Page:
First, the vast majority of people who attempt or complete suicide have given warning signs about their intentions. They are also often clear in their attempts to access help.

Anyone who believes that a friend or family member is considering suicide must help as soon as possible.

It can make a big difference to reach out and let someone know you are there. It is also possible to prevent suicide by being supportive and helping them to receive care.

A major warning sign is when someone talks about harming or killing themselves. For example, some people may write notes that mention dying. Other people may joke that they are planning to kill themselves. Some people may even buy weapons and drugs with the express purpose of taking their lives.

It is important to pay even closer attention to people who have been diagnosed with mental health issues. People who have alcohol dependence, depression, anxiety, or bipolar disorder are at higher risk.

Those with a family history of suicide are also at a greater risk of suicidal ideation.

Finally, people who have attempted suicide in the past are more likely than the average person to attempt suicide again in the future.

Other warning signs that are slightly less common, but are no less important, include:

  • Having a preoccupation with death, almost to the point of fascination
  • Saying goodbye in unusual ways, as if one will never see family or friends again
  • Withdrawing from family members and friends completely
  • Engaging in self-destructive behavior, such as reckless driving, taking unnecessary risks, and having unsafe sex (to a greater degree than before)
  • Statements of self-hatred or self-loathing
  • Getting affairs in order, such as making a will or giving away prized possessions
  • Sudden calmness after being distressed in the past

These are a few of the most common warning signs. If you notice anyone with these symptoms, help them seek the care of a mental health professional immediately.

Prevention Resources

2 people sitting down and holding hands.

Talking about suicide is the best way to prevent it. Find access to more resources, including 24-hour hotlines like those shared below.

2 people sitting down and holding hands.

So How Do We Prevent Suicide?

If someone is showing signs that they may be considering suicide, what is the next step? Often people are unsure if they should tell someone they are worried about them.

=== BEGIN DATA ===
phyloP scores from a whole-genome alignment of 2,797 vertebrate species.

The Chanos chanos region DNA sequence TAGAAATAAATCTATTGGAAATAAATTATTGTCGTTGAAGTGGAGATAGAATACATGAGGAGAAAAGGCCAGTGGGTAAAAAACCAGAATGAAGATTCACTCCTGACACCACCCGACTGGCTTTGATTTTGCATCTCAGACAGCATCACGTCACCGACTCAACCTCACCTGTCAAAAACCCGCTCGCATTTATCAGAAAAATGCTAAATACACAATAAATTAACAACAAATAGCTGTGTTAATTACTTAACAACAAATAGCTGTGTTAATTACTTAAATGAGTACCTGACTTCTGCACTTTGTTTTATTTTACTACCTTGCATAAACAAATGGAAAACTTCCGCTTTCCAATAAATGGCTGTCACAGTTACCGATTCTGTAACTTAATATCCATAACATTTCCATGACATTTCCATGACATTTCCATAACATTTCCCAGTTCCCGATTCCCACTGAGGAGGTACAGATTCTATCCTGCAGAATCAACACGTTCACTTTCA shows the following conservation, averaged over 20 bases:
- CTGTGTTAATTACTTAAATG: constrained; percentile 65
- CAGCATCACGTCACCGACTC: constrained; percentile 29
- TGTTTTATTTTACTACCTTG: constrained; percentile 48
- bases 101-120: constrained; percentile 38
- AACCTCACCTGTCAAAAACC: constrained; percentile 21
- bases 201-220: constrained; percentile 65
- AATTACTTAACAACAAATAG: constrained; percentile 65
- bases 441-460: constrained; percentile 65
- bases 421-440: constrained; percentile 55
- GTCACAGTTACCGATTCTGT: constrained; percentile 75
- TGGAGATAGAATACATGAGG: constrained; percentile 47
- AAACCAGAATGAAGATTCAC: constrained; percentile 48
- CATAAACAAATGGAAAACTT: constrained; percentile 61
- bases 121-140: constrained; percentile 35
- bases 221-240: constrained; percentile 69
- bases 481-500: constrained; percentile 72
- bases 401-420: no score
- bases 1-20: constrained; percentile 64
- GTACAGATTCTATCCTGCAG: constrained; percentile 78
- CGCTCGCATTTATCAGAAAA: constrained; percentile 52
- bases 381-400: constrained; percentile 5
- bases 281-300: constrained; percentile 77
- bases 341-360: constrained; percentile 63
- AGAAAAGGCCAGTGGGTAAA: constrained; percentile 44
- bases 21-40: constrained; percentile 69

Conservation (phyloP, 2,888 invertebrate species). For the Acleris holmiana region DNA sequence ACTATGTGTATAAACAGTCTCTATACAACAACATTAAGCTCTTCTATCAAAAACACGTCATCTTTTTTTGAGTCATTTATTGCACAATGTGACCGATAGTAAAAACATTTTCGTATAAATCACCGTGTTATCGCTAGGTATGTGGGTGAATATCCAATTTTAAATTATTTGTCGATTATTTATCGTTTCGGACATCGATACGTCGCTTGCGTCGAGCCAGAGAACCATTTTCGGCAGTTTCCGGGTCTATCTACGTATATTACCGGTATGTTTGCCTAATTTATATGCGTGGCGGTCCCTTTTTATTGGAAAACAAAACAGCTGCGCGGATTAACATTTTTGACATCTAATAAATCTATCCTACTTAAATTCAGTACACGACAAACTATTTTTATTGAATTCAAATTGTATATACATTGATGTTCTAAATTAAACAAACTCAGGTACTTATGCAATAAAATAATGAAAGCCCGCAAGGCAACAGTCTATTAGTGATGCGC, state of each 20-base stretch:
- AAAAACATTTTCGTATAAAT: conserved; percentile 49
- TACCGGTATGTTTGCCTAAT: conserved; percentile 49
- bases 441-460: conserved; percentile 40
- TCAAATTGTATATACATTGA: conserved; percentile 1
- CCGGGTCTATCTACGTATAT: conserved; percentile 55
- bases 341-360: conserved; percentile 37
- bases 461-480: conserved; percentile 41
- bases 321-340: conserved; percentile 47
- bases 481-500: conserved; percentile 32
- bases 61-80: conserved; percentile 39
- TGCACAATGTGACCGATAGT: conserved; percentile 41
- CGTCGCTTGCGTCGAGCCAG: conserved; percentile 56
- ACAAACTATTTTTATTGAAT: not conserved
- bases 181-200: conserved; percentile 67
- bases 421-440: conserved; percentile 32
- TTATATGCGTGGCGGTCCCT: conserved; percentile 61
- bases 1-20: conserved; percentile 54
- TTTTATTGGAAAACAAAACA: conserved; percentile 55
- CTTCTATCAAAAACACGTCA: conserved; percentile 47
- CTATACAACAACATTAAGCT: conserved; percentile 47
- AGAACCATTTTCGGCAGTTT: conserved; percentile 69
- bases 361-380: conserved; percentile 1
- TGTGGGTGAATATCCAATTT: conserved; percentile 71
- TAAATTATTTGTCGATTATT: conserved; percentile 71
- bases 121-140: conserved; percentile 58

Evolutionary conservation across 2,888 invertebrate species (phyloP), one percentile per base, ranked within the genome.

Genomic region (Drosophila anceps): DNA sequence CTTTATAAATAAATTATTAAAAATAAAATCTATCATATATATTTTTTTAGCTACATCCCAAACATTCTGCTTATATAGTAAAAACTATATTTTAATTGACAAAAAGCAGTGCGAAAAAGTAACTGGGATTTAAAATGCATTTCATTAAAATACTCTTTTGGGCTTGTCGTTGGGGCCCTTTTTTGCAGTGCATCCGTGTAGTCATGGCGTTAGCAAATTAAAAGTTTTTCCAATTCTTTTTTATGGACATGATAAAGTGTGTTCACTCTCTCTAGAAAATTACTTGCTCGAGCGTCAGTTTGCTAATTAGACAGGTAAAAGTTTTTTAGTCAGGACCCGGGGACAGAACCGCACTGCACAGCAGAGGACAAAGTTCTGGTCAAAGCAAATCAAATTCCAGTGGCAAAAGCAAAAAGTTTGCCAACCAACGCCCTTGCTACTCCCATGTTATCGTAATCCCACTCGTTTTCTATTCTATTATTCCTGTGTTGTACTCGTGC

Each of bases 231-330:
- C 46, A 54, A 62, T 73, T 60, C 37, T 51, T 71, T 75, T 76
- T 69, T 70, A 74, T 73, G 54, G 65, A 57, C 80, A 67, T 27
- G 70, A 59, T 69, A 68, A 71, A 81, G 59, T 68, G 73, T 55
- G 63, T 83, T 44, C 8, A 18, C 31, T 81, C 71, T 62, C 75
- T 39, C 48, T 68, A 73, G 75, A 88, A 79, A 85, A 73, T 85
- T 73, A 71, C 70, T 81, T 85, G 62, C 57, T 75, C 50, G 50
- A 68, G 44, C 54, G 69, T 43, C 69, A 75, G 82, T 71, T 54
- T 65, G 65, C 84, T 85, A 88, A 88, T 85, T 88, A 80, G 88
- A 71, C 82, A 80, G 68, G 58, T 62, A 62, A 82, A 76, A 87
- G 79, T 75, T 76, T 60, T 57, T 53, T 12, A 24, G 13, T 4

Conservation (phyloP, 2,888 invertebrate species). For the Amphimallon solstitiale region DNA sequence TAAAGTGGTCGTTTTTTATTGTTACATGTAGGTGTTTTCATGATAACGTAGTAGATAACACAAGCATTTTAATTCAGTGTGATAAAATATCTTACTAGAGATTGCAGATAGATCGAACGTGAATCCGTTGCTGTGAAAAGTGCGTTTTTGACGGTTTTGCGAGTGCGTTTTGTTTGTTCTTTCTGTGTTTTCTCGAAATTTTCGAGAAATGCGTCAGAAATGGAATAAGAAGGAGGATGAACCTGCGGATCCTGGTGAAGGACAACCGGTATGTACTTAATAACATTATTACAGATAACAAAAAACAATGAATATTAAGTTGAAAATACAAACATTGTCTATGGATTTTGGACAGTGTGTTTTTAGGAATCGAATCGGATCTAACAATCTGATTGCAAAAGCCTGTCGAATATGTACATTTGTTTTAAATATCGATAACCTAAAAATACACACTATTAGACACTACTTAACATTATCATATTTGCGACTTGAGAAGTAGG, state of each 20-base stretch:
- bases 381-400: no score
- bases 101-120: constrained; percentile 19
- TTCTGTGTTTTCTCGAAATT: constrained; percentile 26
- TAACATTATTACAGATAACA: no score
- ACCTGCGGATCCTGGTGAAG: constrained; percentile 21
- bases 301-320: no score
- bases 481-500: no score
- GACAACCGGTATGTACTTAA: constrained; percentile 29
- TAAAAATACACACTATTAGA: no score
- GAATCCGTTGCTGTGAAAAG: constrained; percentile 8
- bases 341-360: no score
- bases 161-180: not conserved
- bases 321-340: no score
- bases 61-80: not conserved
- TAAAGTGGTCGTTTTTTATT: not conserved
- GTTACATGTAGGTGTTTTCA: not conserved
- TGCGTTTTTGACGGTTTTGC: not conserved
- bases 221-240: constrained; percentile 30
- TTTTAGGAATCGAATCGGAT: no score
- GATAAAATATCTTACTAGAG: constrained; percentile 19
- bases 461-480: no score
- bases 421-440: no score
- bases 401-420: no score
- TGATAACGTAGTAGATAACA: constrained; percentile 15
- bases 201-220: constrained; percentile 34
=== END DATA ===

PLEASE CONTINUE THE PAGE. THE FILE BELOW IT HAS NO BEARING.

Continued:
Many people are afraid to bring up suicide because they think it is awkward. They also do not want to put the idea in someone’s head.

While it may feel uncomfortable, it is very important to discuss suicide openly and without judgment.

The best way to find out if someone is thinking about attempting suicide is simple: ask. Remember that showing someone you care may help them openly express their feelings of loneliness or hopelessness.

Certain phrases can help start a conversation about suicide. Some examples include:

  • I’ve been concerned about you lately. Is it okay if we talk about this?
  • I wanted to check in with you. It seems you haven’t been yourself lately. You don’t seem to enjoy activities you previously enjoyed. Is it okay to talk about that?
  • I have noticed a bit of a personality shift in you recently. Is it okay if I ask you about it?
  • I understand you have been feeling alone recently. Know that whatever you are experiencing, you do not have to go through it alone. I am here for you. Is there something I can do to help?
  • I know it is hard to believe this now, but it will get better. Things will change. What do you have to look forward to?
  • Even if you feel like giving up, you do not have to. Remember that you can reach out to me for a helping hand. Is there something I can help you with?

Fact: there is no singular “best” way to help. The most important thing you can do is just to ask how someone is feeling or if they are thinking about hurting themselves.

If people are more comfortable talking about suicide, it is possible for them to get the help they need.

For Professionals

therapist writing down notes on clipboard

Hear from experts in suicide assessment and treatment on the latest advances in the field.

This recent course is available to watch now on demand. Watch now: It’s FREE!

therapist writing down notes on clipboard